We observed an association between higher skin AGEs values and higher prevalence of knee or hip joint prosthesis, which is most likely equivalent to severe OA, in women only but we observed inconclusive results for SAF and severity or presence of ROA. In line with these findings, PEN, a prototype AGE, in skin biopsy of 300 human participants failed to predict progression of knee and hip OA over 5 years
      • Vos P.A.
      • Welsing P.M.
      • deGroot J.
      • Huisman A.M.
      • Oostveen J.C.
      • Reijman M.
      • et al.
      Skin pentosidine in very early hip/knee osteoarthritis (CHECK) is not a strong independent predictor of radiographic progression over 5 years follow-up.
      . Cartilage AGEs in living participants have been assessed only in those undergoing surgery due to OA (equivalent to severe OA) in the absence of controls without OA or early stage OA which prevents us from understanding the course of AGEs accumulation in early stages of OA
      • Trellu S.
      • Courties A.
      • Jaisson S.
      • Gorisse L.
      • Gillery P.
      • Kerdine-Römer S.
      • et al.
      Impairment of glyoxalase-1, an advanced glycation end-product detoxifying enzyme, induced by inflammation in age-related osteoarthritis.
      . Pentosidine, an AGE also measured through SAF, has been shown to be present nearly 5 times higher in cartilage than in skin while there was a modest correlation between cartilage and skin PEN (R = 0.473) within paired macroscopically normal samples from cadavers
      • Vos P.A.
      • DeGroot J.
      • Huisman A.M.
      • Oostveen J.C.
      • Marijnissen A.C.
      • Bijlsma J.W.
      • et al.
      Skin and urine pentosidine weakly correlate with joint damage in a cohort of patients with early signs of osteoarthritis (CHECK).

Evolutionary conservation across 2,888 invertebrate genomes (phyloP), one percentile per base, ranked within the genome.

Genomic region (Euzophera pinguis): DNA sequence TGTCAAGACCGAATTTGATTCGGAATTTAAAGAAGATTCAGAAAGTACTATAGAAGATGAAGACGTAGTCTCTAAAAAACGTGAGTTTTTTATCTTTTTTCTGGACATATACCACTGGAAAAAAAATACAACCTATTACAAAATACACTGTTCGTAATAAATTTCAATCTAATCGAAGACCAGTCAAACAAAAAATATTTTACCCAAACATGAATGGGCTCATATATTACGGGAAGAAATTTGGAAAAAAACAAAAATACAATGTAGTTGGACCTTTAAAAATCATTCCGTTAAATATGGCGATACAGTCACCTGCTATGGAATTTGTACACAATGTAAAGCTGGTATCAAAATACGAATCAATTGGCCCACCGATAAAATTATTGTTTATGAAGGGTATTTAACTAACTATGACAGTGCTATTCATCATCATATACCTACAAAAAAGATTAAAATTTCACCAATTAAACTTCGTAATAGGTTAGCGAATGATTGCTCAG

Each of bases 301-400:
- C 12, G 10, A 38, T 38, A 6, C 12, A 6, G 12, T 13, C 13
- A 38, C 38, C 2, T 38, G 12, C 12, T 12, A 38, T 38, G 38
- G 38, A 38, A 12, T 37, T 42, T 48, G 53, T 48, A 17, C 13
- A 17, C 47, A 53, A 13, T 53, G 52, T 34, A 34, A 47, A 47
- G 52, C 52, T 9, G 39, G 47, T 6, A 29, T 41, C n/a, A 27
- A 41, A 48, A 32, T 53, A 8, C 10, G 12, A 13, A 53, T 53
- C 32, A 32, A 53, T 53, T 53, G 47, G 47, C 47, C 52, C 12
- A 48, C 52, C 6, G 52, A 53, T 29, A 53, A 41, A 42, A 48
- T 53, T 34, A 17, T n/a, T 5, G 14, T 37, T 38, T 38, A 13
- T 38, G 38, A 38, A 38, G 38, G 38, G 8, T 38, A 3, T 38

. This higher accumulation of AGEs in cartilage could be due to extremely low turnover rate of cartilage collagen
      • Verzijl N.
      • DeGroot J.
      • Thorpe S.R.
      • Bank R.A.
      • Shaw J.N.
      • Lyons T.J.
      • et al.
      Effect of collagen turnover on the accumulation of advanced glycation end products.
      . This may partially explain the absence of relationship between SAF and OA severity as the rate of increase in cartilage AGEs might not be in proportion to increase in skin AGEs. However, our results suggest a relationship between SAF and risk of prosthesis although the possibility of reverse causation remains whereby a vicious cycle may start when chronic low grade inflammation in severe OA (prosthesis) leads to increase in AGEs formation and vice versa. Besides, low pain threshold is perhaps a risk factor for undergoing joint replacement but not for OA and whether accumulation of AGEs might be related to pain or other factors specific to OA that increase risk of prosthesis is unknown. Therefore, the relationship between SAF and presence of prosthesis could be confounded by the indication of joint replacement which has not been taken into account. Future studies measuring skin AGEs in early and late stage OA in a longitudinal fashion are needed to explore this further.
      In a small subset of 103 women with available knee MRI, increasing SAF values were associated with a higher prevalence of cartilage loss although the confidence interval was very wide pointing towards an imprecise estimate. Increasing skin AGEs have been reported to be associated with greater JSN over 4 years on X-rays in men but not in women who were both at high risk of developing knee OA
      • Eaton C.B.
      • Sayeed M.
      • Ameernaz S.
      • Roberts M.B.
      • Maynard J.D.
      • Driban J.B.
      • et al.
      Sex differences in the association of skin advanced glycation endproducts with knee osteoarthritis progression.
      . In contrast to these and our findings, no relationship was found between urinary PEN and any degree of cartilage loss on MRI knee during 30 months follow-up in 127 symptomatic OA participants at baseline
      • Hunter D.J.
      • Lavalley M.
      • Li J.
      • Zhang Y.
      • Bauer D.
      • Nevitt M.
      • et al.
      Urinary pentosidine does not predict cartilage loss among subjects with symptomatic knee OA: the BOKS Study.
      . It should be noted that urine AGEs represent a transient measurement which can fluctuate depending on diet, renal function or tissue turnover rate. In our study, increasing SAF values also showed a trend towards higher prevalence of definite osteophytes (moderate and severe) and TFOAMRI. Whether this relationship between SAF and osteophytes on MRI is a consequence of overt cartilage loss needs to be further analyzed in a well powered population to study the relationship of skin AGEs with cartilage loss and osteophytes on MRI.
      In our study, we found an association of increasing SAF with higher prevalence of hip or knee prosthesis in women but not in men and a trend towards increasing cartilage loss in a small subset of women with knee MRI. Women have been known to have a higher OA incidence especially after menopause